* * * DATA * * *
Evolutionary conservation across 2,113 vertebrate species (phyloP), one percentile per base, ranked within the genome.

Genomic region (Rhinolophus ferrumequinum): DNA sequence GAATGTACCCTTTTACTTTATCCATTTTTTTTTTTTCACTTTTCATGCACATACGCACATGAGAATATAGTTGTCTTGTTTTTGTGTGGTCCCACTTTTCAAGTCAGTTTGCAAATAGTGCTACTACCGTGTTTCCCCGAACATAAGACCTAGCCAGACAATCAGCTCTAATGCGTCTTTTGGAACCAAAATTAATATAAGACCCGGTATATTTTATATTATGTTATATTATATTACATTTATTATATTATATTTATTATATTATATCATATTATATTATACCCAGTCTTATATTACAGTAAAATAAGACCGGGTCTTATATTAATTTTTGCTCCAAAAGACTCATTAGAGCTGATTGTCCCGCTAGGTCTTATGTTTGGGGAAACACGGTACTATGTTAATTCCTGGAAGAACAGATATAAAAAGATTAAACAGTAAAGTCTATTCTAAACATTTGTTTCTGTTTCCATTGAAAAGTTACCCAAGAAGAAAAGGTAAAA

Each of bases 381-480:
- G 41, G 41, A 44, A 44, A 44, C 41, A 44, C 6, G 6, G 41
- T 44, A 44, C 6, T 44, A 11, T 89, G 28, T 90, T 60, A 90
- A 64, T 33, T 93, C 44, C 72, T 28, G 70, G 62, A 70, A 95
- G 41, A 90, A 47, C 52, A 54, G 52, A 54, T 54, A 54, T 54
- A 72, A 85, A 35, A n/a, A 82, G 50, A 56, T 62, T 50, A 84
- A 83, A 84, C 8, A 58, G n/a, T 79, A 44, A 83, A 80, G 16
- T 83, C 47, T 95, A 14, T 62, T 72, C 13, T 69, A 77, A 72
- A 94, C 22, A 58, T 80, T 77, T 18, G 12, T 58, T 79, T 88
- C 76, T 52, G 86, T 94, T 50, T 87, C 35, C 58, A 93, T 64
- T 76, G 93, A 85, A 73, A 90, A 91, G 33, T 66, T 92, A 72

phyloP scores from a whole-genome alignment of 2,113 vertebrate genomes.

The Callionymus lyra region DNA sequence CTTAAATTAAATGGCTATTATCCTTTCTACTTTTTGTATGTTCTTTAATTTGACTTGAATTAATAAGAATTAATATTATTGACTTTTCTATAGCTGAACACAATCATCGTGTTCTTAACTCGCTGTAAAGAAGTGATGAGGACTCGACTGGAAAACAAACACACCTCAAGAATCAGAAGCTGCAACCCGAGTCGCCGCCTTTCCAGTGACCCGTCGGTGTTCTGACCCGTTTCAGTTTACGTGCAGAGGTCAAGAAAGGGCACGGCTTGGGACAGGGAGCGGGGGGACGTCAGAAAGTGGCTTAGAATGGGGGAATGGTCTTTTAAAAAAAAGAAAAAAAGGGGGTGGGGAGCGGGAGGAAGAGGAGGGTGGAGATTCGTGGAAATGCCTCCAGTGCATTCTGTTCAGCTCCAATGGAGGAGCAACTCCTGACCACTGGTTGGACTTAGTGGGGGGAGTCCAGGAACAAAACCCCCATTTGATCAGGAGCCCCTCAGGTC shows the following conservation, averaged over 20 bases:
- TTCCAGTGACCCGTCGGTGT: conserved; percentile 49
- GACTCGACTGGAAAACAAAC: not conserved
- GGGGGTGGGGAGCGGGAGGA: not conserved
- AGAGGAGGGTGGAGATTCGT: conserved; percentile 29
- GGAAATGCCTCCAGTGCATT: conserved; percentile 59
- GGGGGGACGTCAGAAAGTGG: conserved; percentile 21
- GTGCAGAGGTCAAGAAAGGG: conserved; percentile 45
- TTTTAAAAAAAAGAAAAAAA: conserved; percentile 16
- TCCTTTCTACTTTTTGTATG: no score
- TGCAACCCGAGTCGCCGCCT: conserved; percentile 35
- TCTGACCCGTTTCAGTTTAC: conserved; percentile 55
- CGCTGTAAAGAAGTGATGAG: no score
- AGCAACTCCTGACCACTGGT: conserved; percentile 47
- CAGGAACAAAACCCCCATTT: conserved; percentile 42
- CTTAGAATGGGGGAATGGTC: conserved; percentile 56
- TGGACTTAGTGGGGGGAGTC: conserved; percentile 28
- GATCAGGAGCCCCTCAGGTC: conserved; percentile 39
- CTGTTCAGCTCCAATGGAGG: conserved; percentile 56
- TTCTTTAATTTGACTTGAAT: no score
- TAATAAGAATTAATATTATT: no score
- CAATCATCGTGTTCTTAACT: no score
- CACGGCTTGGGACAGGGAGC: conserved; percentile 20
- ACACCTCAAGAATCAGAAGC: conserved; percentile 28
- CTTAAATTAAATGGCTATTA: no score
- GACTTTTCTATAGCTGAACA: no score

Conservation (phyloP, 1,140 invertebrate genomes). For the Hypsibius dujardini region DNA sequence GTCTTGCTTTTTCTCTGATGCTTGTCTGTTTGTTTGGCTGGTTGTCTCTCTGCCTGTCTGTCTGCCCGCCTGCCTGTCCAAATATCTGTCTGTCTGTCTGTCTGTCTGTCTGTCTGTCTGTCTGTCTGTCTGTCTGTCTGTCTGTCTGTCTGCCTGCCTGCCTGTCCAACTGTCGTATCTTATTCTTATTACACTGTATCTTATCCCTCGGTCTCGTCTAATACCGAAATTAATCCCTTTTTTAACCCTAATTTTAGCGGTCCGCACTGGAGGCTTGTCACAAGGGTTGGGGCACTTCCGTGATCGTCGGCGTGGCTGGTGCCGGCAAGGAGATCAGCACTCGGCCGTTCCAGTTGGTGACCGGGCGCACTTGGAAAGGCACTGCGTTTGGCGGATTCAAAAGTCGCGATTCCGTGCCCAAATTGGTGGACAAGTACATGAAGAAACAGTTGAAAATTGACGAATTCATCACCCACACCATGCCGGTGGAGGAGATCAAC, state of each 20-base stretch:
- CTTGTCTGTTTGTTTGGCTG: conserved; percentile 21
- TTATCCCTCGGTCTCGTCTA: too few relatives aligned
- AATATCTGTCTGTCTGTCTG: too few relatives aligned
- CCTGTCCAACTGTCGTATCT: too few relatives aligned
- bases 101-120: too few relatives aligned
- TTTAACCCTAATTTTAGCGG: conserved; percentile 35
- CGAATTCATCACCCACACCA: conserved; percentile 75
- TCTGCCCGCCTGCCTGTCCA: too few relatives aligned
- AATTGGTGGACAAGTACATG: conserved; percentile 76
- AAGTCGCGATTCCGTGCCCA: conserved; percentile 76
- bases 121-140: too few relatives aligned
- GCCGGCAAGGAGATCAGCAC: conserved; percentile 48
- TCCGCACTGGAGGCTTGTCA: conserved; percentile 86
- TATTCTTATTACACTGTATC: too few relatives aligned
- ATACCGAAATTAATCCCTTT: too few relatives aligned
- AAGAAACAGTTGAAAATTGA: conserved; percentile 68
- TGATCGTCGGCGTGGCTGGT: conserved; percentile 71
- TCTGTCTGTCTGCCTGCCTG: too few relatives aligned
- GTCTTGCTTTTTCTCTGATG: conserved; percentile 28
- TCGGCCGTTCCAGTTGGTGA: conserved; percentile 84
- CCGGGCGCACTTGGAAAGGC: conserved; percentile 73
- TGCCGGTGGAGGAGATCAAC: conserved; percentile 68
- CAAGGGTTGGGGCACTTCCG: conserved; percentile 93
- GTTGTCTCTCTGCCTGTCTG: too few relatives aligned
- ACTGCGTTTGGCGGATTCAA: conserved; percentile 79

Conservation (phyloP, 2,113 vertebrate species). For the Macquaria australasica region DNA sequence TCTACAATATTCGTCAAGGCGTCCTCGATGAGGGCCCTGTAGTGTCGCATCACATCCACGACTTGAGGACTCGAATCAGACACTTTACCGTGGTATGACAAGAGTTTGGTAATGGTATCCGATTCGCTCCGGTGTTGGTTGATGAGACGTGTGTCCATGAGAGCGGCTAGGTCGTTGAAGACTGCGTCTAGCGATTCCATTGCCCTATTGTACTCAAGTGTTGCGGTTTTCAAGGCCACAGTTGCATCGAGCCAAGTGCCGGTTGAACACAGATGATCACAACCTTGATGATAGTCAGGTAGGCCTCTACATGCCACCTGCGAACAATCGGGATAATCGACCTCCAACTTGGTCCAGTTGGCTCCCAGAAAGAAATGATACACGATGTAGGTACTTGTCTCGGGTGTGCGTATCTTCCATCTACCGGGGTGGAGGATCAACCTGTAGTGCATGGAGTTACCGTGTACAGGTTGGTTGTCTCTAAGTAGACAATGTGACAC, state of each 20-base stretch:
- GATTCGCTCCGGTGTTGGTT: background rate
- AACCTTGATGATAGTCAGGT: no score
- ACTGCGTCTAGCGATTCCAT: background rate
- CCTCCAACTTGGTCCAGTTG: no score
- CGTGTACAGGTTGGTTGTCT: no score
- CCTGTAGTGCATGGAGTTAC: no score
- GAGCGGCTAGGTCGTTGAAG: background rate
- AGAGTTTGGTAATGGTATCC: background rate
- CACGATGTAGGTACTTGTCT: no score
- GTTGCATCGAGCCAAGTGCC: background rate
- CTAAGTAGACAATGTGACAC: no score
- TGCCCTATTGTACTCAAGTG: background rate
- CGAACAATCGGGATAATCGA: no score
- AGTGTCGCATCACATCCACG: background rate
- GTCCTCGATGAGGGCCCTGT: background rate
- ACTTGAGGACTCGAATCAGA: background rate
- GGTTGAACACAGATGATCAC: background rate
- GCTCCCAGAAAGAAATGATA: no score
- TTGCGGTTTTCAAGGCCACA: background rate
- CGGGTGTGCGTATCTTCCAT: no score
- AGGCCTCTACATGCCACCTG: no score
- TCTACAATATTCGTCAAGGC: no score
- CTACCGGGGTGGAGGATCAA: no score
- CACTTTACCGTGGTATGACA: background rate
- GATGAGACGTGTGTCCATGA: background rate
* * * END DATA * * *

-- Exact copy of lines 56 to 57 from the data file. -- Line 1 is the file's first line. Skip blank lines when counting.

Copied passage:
- ATACCGAAATTAATCCCTTT: too few relatives aligned
- AAGAAACAGTTGAAAATTGA: conserved; percentile 68